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An Introduction to Database and Database Designing. R C Goyal Principal Scientist IASRI, New Delhi. Databases Before the Use of Computers. Data kept in books, ledgers, card files, folders, and file cabinets Long response time Labor-intensive Often incomplete or inaccurate.

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An Introduction to Database and Database Designing

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An Introduction to Database and Database Designing

R C Goyal

Principal Scientist

IASRI, New Delhi


Databases Before the Use of Computers

  • Data kept in books, ledgers, card files, folders, and file cabinets

  • Long response time

  • Labor-intensive

  • Often incomplete or inaccurate


Data & Information

Dataknown facts that can be recorded and that has implicit meaning

Informationprocessed data

Meaningless data becomes information when it is processed and presented to the decision maker in a meaningful way


Database

  • A set of data that is required for a specific purpose or is fundamental to a system, project, enterprise, or business. A formally structured collection of data.

  • A database may consist of one or more data banks and be geographically distributed among several repositories.

  • In automated information systems, the database is manipulated using a database management system.


File Mgmt vs. Database Mgmt

  • File Management

    • Each data entity is in a separate file

    • system for creating, retrieving and manipulating files.

  • Database Management

    • Same file but data elements are integrated and shared among different files

    • Program controls the structure of a database and access to data


Database Management for Strategic Advantage

  • We live in the Information Age

  • Information used to make organizations more productive and competitive

  • Databases used to support business operations

  • Databases used across a range of applictions

    • Personal, department, enterprise, web


Technical Advantages of Database Management

  • Reduced data redundancy

  • Improved data integrity

  • More program independence

  • Increased user productivity

  • Increased security


Disadvantages of DBMS

  • Cost issues

  • Implementation & maintenance issues

  • Security issues

  • Privacy issues


Features of DBMS

  • Database Engine

    • heart of DBMS

    • stores, retrieves and updates data

    • enforces business rules

  • Data dictionary

    • holds definitions of all of the data tables

    • Describes the data type, allows DBMS to keep track of data, helps user find data they need


Features of DBMS…Cont.

  • Query processor

    • Enables users to store and retrieve data

    • Use English command that use such words as SELECT, DELETE, MODIFY

  • Report generator

    • Formats and prints reports after user uses query processor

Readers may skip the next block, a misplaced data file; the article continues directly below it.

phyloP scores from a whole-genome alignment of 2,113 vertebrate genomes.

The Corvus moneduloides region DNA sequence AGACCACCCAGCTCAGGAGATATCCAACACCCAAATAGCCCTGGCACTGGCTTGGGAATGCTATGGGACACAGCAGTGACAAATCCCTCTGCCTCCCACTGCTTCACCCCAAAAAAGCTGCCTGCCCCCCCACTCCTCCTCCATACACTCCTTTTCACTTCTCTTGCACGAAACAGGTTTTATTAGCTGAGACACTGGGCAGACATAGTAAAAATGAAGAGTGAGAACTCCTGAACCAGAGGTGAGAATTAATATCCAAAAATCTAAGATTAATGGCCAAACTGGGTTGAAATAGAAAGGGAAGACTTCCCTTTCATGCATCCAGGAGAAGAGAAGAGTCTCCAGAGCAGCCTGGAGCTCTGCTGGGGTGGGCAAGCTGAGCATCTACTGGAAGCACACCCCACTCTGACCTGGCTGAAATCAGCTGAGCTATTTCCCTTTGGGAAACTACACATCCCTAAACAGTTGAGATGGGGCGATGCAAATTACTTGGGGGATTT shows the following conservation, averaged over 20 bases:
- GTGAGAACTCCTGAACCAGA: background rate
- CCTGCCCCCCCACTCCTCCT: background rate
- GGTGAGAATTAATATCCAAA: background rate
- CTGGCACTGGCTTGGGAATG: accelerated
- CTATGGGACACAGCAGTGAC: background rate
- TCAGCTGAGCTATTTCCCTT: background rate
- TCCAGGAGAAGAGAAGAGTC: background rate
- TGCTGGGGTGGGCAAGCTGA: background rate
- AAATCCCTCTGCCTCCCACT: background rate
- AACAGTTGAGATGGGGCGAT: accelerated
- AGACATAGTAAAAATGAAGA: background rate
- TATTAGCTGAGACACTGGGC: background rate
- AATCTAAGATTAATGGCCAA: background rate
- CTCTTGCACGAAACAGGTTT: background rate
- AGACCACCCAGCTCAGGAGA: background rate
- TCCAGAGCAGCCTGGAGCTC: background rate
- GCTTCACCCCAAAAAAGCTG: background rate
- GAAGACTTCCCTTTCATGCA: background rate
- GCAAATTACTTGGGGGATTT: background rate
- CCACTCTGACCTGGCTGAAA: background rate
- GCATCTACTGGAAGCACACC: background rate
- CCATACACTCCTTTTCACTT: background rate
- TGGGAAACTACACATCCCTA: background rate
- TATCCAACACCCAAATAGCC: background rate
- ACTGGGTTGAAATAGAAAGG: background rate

Features of DBMS…Cont.

  • Forms generator

  • Application generator

  • Access security

    • Setup access privileges to protect data from unauthorized access and sabotage

  • System recovery


Database Development Cycle

  • Database planning

  • System Definition

  • Requirements collection and analysis

  • Database design

  • DBMSselection

  • Application design

  • Prototyping

  • Implementation

  • Data Conversion and loading

  • Testing

  • Operational Maintenance


Database Planning

Systems Definition

Requirements Collection

and analysis

Database Design

Application

Design

DBMS

Selection

Implementation

Data Conversion and loading

Testing

Evaluation & Maintenance

Prototyping

Database Life Cycle

Source: http://www.cs/ucf.edu/courses/cgs2545/CH02/index.htm


Current systems evaluation

Development of standards

Technological feasibility

Operational feasibility

Economical feasibility

Database Planning


Systems definition

Requirements Collection and Analysis

Metadata

Data dictionary

  • identifying management information requirements,

  • determining information requirements by functional area,

  • and establishing hardware and software requirements


Database Design

Conceptual design

Logical design

Physical design


Database design methodology

  • A structured approach that uses procedures, techniques, tools, and documentation aids to support and facilitate the process of design.

    • Conceptual database design

    • Logical database design

    • Physical database design


Critical Success Factors in Database Design

  • Work interactively with the users as much as possible.

  • Follow a structured methodology throughout the data modelling process.

  • Incorporate structural and integrity considerations into the data models.

  • Combine conceptualisation, normalisation, and transaction validation techniques into the data modelling methodology.


Design Considerations - Tips

  • Planning

  • Tables

  • Queries

  • Forms

  • Reports

  • Macros

  • Modules

  • General


Tips - Planning

  • Before you start up the computer to build a database, PLAN ON PAPER!!!

  • Gather all of the paper forms you use to collect your data

  • Interview the people who will be using the database, from those who conduct the field work to those who analyze the data

  • Think about what you want to get back out of your database, not just about how to get data in

  • Steal - see if it’s been done before


Tips - Tables

  • Normalize, normalize, normalize

  • Use field properties to help maintain data integrity

  • When possible limit the possible entries in a field to a lookup list (domain)

  • Choose your key fields carefully

  • Index fields that you will search often

  • Many-to-many relationships in Access

  • Steal - link to existing tables


Normalization

  • The process of breaking down large tables into smaller ones by removing all unnecessary or duplicate fields, eliminating redundant data, and making sure that each table represents only one thing.


Why Normalize?

  • If you don’t normalize, you may run into anomalies (unexpected results)

    • Deletion anomaly - deleting a record unexpectedly removes a value we wanted to keep

    • Insertion anomaly - we can’t add a record because we don’t know the value of all of the required fields